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ShoBox results and highlights: Mykquan Williams out-points Yeis Solano as 20th anniversary year of ShoBox kicks off

It was a good start to the year for ShoBox, with a pair of entertaining, well-matched fights.

Amanda Westcott/SHOWTIME
Scott Christ is the managing editor of Bad Left Hook and has been covering boxing for SB Nation since 2006.

A new year of Showtime boxing and the 20th anniversary year of ShoBox: The New Generation got going on Wednesday night from Connecticut, with Mykquan Williams taking a solid and clear decision over Yeis Solano in the 140-pound main event.

Williams (16-0-1, 7 KO) was the promoted B-side, for what it’s worth — though that could have been as simple as coming down to a coin toss — but was also the younger man, and the natural 140-pounder, while Solano (15-1, 10 KO) was coming up in weight.

Solano had some good moments in the fight, but Williams’ heavier hands made some difference, and he was also a good bit busier, out-working and out-landing Solano, a 28-year-old Colombian who was fighting in the U.S. for the second time.

Williams, 22 and a Connecticut native, scored an eighth round knockdown on a jab to the shoulder, and then in the 10th round, we saw a lot of controversy, all of which was over-turned after the conclusion of the fight. Referee Danny Schiavone initially ruled a point deduction against Solano for a low blow, but there wasn’t a low blow. He also scored a knockdown against Williams later in the round when both got tangled up and tumbled to the canvas. Both things were reversed, which turned a possible 9-8 round for Solano (counting the deduction) into a pretty clear 10-9 round for Williams.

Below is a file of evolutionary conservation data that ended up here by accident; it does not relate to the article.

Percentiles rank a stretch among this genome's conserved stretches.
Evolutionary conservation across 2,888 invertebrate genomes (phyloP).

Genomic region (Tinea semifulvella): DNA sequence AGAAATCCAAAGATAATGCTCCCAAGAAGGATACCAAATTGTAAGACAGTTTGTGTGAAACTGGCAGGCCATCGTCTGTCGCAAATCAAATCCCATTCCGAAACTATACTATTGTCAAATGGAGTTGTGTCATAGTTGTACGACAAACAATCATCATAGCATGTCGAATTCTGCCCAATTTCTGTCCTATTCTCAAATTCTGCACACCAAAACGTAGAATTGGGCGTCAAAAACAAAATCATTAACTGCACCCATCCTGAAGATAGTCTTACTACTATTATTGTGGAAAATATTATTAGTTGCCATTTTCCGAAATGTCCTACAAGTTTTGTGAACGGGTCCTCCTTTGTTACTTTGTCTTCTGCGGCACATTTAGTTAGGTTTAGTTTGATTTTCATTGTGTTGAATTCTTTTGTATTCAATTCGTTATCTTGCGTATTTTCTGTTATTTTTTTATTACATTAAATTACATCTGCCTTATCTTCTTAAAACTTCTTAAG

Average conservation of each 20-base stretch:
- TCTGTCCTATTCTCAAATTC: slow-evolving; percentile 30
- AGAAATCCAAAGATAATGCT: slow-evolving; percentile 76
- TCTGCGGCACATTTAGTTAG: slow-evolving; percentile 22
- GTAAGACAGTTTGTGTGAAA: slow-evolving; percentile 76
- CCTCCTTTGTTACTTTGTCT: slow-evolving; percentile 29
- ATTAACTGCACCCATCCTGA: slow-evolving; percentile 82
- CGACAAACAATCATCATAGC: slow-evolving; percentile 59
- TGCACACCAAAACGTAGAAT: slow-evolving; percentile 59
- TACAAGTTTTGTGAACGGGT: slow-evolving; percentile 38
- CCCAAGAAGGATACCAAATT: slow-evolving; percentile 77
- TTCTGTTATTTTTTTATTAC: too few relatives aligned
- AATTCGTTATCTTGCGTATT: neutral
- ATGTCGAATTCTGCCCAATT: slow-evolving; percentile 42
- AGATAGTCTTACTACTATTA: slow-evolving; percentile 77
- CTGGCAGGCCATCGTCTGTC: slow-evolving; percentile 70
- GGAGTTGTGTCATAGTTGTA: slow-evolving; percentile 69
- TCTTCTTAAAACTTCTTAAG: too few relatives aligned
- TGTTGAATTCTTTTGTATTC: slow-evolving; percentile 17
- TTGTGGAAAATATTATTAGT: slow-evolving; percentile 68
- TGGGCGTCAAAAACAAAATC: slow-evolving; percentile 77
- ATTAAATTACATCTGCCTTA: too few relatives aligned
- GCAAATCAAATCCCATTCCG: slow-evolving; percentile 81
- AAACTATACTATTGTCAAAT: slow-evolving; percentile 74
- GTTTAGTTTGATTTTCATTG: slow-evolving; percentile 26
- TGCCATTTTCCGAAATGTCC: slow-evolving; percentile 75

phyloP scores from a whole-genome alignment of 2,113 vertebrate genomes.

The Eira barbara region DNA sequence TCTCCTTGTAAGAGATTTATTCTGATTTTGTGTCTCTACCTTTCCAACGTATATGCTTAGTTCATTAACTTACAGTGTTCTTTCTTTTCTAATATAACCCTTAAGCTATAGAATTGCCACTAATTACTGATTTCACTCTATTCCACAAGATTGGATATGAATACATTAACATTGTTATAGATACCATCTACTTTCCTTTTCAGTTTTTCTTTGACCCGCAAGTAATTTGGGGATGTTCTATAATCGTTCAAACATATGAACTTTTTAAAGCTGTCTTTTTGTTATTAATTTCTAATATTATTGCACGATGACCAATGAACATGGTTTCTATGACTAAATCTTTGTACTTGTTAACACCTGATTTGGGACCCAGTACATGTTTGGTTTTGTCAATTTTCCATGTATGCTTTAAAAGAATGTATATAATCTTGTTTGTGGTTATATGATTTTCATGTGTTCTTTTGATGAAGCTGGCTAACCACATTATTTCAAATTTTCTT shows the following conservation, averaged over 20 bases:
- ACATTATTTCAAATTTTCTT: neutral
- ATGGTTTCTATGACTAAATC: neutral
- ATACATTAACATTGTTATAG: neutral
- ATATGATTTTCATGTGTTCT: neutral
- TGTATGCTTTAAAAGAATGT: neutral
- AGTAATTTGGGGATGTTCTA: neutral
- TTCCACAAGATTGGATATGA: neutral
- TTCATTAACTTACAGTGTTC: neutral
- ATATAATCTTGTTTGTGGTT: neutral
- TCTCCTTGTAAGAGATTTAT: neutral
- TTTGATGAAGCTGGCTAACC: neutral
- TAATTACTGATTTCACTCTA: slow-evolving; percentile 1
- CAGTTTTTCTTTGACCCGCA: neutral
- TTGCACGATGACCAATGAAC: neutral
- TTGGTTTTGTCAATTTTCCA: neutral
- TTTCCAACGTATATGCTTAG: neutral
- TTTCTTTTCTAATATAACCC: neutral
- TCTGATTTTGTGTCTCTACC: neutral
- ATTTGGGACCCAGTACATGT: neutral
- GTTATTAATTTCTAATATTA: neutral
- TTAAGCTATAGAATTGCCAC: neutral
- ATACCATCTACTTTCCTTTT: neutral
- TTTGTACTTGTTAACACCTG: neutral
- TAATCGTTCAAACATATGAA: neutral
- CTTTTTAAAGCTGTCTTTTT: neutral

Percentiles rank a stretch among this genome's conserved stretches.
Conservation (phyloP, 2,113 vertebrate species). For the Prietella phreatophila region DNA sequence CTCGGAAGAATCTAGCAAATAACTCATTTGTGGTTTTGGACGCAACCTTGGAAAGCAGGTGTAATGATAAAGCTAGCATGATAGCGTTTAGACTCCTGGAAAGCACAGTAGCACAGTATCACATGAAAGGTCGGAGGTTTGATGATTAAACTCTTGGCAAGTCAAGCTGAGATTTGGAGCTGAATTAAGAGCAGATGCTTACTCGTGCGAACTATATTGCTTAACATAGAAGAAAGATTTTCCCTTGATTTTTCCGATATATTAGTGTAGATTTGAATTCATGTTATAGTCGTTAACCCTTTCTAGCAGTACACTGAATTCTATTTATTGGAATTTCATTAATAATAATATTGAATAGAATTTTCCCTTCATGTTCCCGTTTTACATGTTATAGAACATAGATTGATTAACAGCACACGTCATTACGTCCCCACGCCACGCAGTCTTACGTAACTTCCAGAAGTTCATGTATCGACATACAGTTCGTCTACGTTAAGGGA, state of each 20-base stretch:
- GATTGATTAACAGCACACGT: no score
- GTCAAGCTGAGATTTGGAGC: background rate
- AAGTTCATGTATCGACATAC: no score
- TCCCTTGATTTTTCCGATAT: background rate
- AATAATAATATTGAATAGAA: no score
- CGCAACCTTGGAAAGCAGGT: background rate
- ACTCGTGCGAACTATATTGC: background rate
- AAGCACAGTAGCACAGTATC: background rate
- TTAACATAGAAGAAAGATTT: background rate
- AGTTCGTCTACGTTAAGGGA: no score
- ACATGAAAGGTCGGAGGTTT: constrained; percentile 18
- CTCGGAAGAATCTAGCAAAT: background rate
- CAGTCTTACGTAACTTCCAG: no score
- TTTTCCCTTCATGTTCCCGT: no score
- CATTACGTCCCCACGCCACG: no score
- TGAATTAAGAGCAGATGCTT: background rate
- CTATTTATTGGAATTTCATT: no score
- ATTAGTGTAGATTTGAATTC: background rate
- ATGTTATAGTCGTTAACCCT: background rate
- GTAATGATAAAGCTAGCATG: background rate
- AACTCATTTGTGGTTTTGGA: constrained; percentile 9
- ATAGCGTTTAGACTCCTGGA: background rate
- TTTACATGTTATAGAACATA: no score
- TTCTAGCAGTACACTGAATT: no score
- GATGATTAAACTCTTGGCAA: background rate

Williams won on scores of 96-93, 96-93, and 97-92. Bad Left Hook also scored the fight 96-93 for Williams, who will look to work from here, possibly returning to ShoBox in the near future.

Jose Nunez D-8 Aram Avagyan

Amanda Westcott/SHOWTIME

A good opener at 130 pounds, this one was tough to score and could really have gone either way. Bad Left Hook had it 77-75 for Nunez, as did judge Peter Hary, but judges John McKaie and Tom Carusone overruled that at 76-76 on each of their cards.

It’s tough to make any big argument about it, but if you feel bad for anyone here it’s probably Nunez. The 30-year-old Avagyan (10-0-2, 4 KO) is a tough, come-forward fighter who is a lot of fun to watch at this level, a really terrific test for younger prospects. The 22-year-old Nunez (11-0-2, 4 KO) had a totally different style, a wide-set stance that he used to fling power shots to the body and head, even though he’s not a particularly big puncher.

So you had an interesting style clash here. Avagyan caught Nunez open with good shots, while Nunez’s refusal to let Avagyan simply hold a high guard and walk in made for some good action. It didn’t matter if Nunez had to just batter at the biceps and elbows, he threw punches to try and get Avagyan to open up.

This could be run back on ShoBox sometime, or they could both move on to something else. But I wouldn’t mind seeing either guy again no matter what they do.

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